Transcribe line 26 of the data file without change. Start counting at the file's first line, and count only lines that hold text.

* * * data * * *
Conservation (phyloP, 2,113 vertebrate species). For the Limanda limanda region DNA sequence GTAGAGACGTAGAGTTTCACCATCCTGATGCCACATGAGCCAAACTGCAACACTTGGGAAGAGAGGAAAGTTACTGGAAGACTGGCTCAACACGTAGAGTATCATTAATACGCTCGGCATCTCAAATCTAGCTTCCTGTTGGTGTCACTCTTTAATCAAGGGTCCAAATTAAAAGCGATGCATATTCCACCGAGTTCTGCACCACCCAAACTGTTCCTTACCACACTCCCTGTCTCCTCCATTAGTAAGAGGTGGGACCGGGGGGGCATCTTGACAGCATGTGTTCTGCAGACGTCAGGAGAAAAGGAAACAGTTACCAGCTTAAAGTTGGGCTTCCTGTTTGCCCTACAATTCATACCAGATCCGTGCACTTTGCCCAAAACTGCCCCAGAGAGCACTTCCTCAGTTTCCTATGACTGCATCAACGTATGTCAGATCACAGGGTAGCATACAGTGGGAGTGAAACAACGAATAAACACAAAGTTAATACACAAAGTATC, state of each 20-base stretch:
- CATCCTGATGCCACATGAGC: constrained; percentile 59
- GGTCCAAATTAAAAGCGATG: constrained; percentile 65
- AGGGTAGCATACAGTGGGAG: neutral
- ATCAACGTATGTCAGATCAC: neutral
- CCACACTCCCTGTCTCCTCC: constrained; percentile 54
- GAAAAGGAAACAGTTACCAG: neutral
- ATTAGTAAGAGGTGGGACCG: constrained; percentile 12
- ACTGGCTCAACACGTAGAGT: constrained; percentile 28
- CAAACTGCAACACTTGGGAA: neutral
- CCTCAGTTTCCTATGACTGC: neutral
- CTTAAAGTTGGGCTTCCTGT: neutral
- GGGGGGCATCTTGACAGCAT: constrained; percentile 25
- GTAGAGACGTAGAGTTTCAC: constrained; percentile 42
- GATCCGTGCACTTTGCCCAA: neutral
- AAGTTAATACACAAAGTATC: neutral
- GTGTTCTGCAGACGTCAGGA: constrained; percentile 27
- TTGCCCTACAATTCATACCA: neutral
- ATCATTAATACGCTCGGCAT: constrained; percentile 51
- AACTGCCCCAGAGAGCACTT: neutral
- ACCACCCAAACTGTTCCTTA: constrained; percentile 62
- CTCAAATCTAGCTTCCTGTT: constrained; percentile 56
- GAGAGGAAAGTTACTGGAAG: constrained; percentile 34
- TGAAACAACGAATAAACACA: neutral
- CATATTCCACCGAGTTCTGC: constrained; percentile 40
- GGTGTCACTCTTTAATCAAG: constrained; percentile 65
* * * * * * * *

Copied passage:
- GGTGTCACTCTTTAATCAAG: constrained; percentile 65